Thursday, May 4, 2017

Etiquette and a Grecian Bend

The Grecian Bend... it is the latest "thing" in polite accomplishments. Not to know the Grecian Bend at Saratoga and Newport this season is to "vote yourself out of refined society." 



Letter from New York


[From Our Special Correspondent] 

New York, August 15th

As I have not yet learned the "Grecian Bend," I have declined a visit to the watering places. Your fashionable readers, of course, know what the Grecian Bend is. But your more fashionable folk may require to be told that it is the latest "thing" in polite accomplishments. Not to know the Grecian Bend at Saratoga and Newport this season is to "vote yourself out of refined society."

When first your correspondent heard of the Grecian Bend, in the innocency of his heart and the antiquity of his ideas, he thought it referred to archery practice, including the drawing of the long bow by the newspaper correspondents at these watering places. Then it occurred to him that it might mean that graceful action by which a man in tight-fitting habiliments gets at his pocket book — a gentle stoop to prepare the pocket for the insertion of the digitals. As this is the most frequent action at our watering places, it seemed proper that it should possess a studied grace. But this is not the Grecian Bend.

Not to keep your readers longer in suspense, here is what the newest accomplishment of our belles and beaux really is. You must know in the first place that the very extreme of the present Paris toilette prevails at Saratoga, Newport and the other fashionable summer resorts this season. The most striking costumes are the chignon, worn on the top of the head, from which two long switches of loose hair depend, hanging from each side of the center down the back. The "pannier" is worn at the top of the hoop, and around and upon it are gathered five or six yards ot material, forming what is called the "blancbisseuse," or "washwoman's" style. A band encircles the wearer's hips, just below this monstrous hump, and the dress below falls straight to the feet. To relieve this straightness and give effect to the hump aforesaid, the belles assumed what is called the Grecian Bend.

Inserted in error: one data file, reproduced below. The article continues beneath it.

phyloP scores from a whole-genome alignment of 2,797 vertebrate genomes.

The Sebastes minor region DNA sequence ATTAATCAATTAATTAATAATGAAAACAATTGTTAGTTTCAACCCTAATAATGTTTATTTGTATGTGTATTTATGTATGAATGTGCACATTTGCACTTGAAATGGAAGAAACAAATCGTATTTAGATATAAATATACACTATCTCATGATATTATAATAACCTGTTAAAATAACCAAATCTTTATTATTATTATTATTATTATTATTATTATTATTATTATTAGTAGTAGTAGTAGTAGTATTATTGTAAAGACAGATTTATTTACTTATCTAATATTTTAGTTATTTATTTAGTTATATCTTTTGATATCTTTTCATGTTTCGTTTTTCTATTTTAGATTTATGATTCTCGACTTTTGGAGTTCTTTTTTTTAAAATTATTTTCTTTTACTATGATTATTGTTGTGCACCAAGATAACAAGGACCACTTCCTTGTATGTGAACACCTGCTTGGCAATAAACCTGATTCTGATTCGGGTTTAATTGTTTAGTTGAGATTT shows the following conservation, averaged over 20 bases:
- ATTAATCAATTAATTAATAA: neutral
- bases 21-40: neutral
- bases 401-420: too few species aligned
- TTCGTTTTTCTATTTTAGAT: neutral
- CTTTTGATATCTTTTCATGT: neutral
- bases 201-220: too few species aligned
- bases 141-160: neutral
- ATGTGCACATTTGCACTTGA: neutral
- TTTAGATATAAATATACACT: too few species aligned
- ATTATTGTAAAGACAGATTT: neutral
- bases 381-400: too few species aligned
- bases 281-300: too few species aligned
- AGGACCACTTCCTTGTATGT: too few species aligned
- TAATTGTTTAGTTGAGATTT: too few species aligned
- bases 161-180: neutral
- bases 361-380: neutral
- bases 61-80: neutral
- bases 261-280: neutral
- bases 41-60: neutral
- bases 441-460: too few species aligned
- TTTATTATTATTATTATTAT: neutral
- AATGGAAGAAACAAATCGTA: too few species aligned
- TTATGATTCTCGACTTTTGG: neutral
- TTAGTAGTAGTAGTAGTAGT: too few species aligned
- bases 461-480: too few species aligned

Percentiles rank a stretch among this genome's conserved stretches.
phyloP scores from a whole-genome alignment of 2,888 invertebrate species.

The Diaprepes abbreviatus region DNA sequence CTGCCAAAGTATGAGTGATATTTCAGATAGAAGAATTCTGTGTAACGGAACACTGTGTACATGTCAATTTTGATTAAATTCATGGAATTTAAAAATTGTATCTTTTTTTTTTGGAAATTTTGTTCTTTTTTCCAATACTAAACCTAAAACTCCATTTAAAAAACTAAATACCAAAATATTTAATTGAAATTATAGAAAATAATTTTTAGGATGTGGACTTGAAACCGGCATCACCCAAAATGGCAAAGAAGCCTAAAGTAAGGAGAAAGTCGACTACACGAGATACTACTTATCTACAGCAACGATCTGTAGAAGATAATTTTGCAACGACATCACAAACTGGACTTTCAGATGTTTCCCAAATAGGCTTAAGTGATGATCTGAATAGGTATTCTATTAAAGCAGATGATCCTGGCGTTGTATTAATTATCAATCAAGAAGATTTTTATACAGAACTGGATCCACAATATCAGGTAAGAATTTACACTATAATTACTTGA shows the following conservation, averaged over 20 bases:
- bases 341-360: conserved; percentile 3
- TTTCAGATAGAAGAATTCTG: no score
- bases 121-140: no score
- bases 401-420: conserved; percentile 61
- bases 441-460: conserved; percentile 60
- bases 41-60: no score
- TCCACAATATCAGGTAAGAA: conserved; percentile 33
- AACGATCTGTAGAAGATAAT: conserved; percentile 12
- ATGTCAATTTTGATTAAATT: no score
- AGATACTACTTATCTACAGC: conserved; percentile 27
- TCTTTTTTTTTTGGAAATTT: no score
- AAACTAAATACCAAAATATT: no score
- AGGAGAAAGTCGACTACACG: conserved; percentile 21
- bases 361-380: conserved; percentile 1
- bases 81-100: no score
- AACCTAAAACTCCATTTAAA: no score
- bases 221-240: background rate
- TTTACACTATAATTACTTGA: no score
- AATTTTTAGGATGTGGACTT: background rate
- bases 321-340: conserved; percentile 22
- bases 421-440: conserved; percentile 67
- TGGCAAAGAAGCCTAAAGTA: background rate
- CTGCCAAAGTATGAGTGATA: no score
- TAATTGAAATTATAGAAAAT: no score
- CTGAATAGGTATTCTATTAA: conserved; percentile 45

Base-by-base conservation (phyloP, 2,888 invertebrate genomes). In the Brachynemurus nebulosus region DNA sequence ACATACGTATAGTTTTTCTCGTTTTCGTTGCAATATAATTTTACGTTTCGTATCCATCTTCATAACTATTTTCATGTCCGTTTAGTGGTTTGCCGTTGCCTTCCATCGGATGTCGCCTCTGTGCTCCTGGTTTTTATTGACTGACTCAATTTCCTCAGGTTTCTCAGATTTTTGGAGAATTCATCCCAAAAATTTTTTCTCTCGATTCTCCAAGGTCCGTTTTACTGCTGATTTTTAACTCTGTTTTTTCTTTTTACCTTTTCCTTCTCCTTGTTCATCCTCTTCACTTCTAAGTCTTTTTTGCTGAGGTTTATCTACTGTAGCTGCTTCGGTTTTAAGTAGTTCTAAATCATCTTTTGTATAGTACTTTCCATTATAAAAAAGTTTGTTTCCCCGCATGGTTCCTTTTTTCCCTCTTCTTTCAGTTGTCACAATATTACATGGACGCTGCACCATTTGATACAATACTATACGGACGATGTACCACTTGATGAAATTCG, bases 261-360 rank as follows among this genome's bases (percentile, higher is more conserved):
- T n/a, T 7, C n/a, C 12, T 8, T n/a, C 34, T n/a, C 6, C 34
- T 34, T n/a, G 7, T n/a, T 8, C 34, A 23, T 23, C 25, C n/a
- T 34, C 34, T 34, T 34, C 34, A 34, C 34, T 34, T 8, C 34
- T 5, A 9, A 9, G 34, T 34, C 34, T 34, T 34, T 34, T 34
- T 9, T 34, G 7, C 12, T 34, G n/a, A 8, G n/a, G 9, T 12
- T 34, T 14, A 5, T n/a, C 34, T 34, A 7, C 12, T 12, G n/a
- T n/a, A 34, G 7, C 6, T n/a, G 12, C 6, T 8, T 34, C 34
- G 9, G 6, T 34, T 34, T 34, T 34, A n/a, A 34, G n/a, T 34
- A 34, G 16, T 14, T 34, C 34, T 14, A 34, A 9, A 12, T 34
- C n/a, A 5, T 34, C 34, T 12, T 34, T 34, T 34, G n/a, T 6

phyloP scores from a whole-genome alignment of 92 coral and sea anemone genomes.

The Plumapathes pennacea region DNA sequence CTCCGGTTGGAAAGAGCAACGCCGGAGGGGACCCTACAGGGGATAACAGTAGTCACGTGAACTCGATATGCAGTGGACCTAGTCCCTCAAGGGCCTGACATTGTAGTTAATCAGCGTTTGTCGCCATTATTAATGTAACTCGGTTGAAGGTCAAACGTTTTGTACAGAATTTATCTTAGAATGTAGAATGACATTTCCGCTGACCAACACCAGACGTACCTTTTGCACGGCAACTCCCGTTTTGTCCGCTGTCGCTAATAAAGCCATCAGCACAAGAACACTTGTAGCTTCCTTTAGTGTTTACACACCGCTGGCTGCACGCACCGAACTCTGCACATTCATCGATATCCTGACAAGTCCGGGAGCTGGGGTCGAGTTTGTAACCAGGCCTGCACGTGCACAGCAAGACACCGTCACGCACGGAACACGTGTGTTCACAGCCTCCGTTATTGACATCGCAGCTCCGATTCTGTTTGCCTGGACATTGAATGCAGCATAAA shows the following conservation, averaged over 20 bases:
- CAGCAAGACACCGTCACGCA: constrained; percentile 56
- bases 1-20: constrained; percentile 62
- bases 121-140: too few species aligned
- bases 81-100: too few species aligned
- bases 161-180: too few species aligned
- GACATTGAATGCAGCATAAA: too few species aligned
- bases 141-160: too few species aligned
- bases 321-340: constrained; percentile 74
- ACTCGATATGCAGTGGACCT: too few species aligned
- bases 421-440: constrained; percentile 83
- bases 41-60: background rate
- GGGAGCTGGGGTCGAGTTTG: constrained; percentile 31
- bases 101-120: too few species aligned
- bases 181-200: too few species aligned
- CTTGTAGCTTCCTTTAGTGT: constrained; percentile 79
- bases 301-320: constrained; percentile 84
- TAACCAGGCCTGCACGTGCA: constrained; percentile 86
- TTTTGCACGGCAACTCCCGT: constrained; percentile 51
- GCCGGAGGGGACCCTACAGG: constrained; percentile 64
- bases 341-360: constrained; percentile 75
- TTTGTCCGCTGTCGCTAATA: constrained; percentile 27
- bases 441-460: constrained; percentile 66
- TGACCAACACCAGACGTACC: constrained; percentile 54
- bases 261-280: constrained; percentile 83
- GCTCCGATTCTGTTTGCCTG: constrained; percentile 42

This is performed, says a fashion critic, "by pulling the lower hips up to a point, even with the lower ribs, drawing the stomach in and throwing the shoulders forward, with the hands dropping pendent from the upraised elbows, like the paws of a dancing bear, or, to use a politer simile, like the shaking​ quakers in a dance." 


"When the whole affair is carried out in a dance," says a correspondent, "by a gay and luxuriant youth, with his hair parted in the middle, placing his right arm under the belt of the lady, with fingers extended as in a spasm between the shoulder-blades, while with the thumb and second finger of the other hand he holds her wrist, leaving the hand to hang lifelessly pendent, we have an exhibition of snobbishness and cockneyism which might put all sensible Americans to the blush." – August, 1868

Etiquette Enthusiast, Maura J Graber, is the Site Editor for the Etiquipedia© Etiquette Encyclopedia